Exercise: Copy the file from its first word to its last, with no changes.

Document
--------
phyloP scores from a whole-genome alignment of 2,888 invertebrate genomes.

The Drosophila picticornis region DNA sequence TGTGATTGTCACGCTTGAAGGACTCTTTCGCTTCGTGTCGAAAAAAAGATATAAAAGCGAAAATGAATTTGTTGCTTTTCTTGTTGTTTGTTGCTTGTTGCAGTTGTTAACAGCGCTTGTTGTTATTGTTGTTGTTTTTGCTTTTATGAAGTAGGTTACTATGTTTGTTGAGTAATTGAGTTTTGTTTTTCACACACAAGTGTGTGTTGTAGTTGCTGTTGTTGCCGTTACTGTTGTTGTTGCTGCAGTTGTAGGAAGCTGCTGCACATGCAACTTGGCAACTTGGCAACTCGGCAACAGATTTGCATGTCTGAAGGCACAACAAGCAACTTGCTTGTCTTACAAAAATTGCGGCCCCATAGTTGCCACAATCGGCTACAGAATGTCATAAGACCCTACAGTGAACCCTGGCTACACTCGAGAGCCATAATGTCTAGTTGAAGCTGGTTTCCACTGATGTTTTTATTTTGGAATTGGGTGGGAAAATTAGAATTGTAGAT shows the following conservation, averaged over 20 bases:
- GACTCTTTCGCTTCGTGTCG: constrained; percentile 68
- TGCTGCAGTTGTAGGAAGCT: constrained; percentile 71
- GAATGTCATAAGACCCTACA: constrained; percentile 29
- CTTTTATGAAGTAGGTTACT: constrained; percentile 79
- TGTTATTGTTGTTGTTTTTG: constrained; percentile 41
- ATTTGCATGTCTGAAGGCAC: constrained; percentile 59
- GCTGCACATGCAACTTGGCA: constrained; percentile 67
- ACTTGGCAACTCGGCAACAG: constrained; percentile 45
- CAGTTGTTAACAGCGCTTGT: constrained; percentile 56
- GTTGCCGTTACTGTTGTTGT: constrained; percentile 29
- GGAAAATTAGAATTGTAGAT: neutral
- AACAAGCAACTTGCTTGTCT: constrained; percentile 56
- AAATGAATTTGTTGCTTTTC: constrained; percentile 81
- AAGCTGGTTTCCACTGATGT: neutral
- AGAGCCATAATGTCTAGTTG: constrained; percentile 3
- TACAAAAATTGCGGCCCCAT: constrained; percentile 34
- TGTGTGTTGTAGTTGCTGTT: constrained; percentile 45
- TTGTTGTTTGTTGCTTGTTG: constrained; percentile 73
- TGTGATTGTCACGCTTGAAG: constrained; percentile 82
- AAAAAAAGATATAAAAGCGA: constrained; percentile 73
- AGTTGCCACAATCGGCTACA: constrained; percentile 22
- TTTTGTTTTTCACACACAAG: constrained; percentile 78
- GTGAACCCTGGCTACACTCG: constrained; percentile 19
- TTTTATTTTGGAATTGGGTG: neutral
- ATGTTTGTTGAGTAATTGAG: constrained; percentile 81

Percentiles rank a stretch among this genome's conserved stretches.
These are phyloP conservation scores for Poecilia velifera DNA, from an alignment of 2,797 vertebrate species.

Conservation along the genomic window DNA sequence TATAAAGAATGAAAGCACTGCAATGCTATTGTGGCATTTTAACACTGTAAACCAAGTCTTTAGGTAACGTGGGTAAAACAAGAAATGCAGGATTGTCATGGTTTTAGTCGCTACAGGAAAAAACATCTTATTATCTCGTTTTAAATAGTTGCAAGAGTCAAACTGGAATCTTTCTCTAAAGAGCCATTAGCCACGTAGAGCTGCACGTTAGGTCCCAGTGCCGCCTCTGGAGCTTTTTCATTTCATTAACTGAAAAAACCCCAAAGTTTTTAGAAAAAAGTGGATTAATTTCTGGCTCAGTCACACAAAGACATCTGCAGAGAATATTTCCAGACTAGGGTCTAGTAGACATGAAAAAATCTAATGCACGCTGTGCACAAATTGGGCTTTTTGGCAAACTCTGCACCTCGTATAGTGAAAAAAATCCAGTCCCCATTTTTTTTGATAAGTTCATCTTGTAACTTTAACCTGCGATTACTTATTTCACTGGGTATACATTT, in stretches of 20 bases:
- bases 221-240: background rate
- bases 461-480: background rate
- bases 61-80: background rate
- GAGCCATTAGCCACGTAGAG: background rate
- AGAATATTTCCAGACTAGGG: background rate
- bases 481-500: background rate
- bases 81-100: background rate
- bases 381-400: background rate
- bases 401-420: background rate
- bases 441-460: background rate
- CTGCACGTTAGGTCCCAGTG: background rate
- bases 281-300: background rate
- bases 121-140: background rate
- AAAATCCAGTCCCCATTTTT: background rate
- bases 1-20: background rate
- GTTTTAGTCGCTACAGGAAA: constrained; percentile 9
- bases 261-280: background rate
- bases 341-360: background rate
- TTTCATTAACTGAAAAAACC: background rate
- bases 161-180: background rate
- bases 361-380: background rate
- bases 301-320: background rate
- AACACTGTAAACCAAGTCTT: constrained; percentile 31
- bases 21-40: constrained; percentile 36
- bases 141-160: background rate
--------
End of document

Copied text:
phyloP scores from a whole-genome alignment of 2,888 invertebrate genomes.

The Drosophila picticornis region DNA sequence TGTGATTGTCACGCTTGAAGGACTCTTTCGCTTCGTGTCGAAAAAAAGATATAAAAGCGAAAATGAATTTGTTGCTTTTCTTGTTGTTTGTTGCTTGTTGCAGTTGTTAACAGCGCTTGTTGTTATTGTTGTTGTTTTTGCTTTTATGAAGTAGGTTACTATGTTTGTTGAGTAATTGAGTTTTGTTTTTCACACACAAGTGTGTGTTGTAGTTGCTGTTGTTGCCGTTACTGTTGTTGTTGCTGCAGTTGTAGGAAGCTGCTGCACATGCAACTTGGCAACTTGGCAACTCGGCAACAGATTTGCATGTCTGAAGGCACAACAAGCAACTTGCTTGTCTTACAAAAATTGCGGCCCCATAGTTGCCACAATCGGCTACAGAATGTCATAAGACCCTACAGTGAACCCTGGCTACACTCGAGAGCCATAATGTCTAGTTGAAGCTGGTTTCCACTGATGTTTTTATTTTGGAATTGGGTGGGAAAATTAGAATTGTAGAT shows the following conservation, averaged over 20 bases:
- GACTCTTTCGCTTCGTGTCG: constrained; percentile 68
- TGCTGCAGTTGTAGGAAGCT: constrained; percentile 71
- GAATGTCATAAGACCCTACA: constrained; percentile 29
- CTTTTATGAAGTAGGTTACT: constrained; percentile 79
- TGTTATTGTTGTTGTTTTTG: constrained; percentile 41
- ATTTGCATGTCTGAAGGCAC: constrained; percentile 59
- GCTGCACATGCAACTTGGCA: constrained; percentile 67
- ACTTGGCAACTCGGCAACAG: constrained; percentile 45
- CAGTTGTTAACAGCGCTTGT: constrained; percentile 56
- GTTGCCGTTACTGTTGTTGT: constrained; percentile 29
- GGAAAATTAGAATTGTAGAT: neutral
- AACAAGCAACTTGCTTGTCT: constrained; percentile 56
- AAATGAATTTGTTGCTTTTC: constrained; percentile 81
- AAGCTGGTTTCCACTGATGT: neutral
- AGAGCCATAATGTCTAGTTG: constrained; percentile 3
- TACAAAAATTGCGGCCCCAT: constrained; percentile 34
- TGTGTGTTGTAGTTGCTGTT: constrained; percentile 45
- TTGTTGTTTGTTGCTTGTTG: constrained; percentile 73
- TGTGATTGTCACGCTTGAAG: constrained; percentile 82
- AAAAAAAGATATAAAAGCGA: constrained; percentile 73
- AGTTGCCACAATCGGCTACA: constrained; percentile 22
- TTTTGTTTTTCACACACAAG: constrained; percentile 78
- GTGAACCCTGGCTACACTCG: constrained; percentile 19
- TTTTATTTTGGAATTGGGTG: neutral
- ATGTTTGTTGAGTAATTGAG: constrained; percentile 81

Percentiles rank a stretch among this genome's conserved stretches.
These are phyloP conservation scores for Poecilia velifera DNA, from an alignment of 2,797 vertebrate species.

Conservation along the genomic window DNA sequence TATAAAGAATGAAAGCACTGCAATGCTATTGTGGCATTTTAACACTGTAAACCAAGTCTTTAGGTAACGTGGGTAAAACAAGAAATGCAGGATTGTCATGGTTTTAGTCGCTACAGGAAAAAACATCTTATTATCTCGTTTTAAATAGTTGCAAGAGTCAAACTGGAATCTTTCTCTAAAGAGCCATTAGCCACGTAGAGCTGCACGTTAGGTCCCAGTGCCGCCTCTGGAGCTTTTTCATTTCATTAACTGAAAAAACCCCAAAGTTTTTAGAAAAAAGTGGATTAATTTCTGGCTCAGTCACACAAAGACATCTGCAGAGAATATTTCCAGACTAGGGTCTAGTAGACATGAAAAAATCTAATGCACGCTGTGCACAAATTGGGCTTTTTGGCAAACTCTGCACCTCGTATAGTGAAAAAAATCCAGTCCCCATTTTTTTTGATAAGTTCATCTTGTAACTTTAACCTGCGATTACTTATTTCACTGGGTATACATTT, in stretches of 20 bases:
- bases 221-240: background rate
- bases 461-480: background rate
- bases 61-80: background rate
- GAGCCATTAGCCACGTAGAG: background rate
- AGAATATTTCCAGACTAGGG: background rate
- bases 481-500: background rate
- bases 81-100: background rate
- bases 381-400: background rate
- bases 401-420: background rate
- bases 441-460: background rate
- CTGCACGTTAGGTCCCAGTG: background rate
- bases 281-300: background rate
- bases 121-140: background rate
- AAAATCCAGTCCCCATTTTT: background rate
- bases 1-20: background rate
- GTTTTAGTCGCTACAGGAAA: constrained; percentile 9
- bases 261-280: background rate
- bases 341-360: background rate
- TTTCATTAACTGAAAAAACC: background rate
- bases 161-180: background rate
- bases 361-380: background rate
- bases 301-320: background rate
- AACACTGTAAACCAAGTCTT: constrained; percentile 31
- bases 21-40: constrained; percentile 36
- bases 141-160: background rate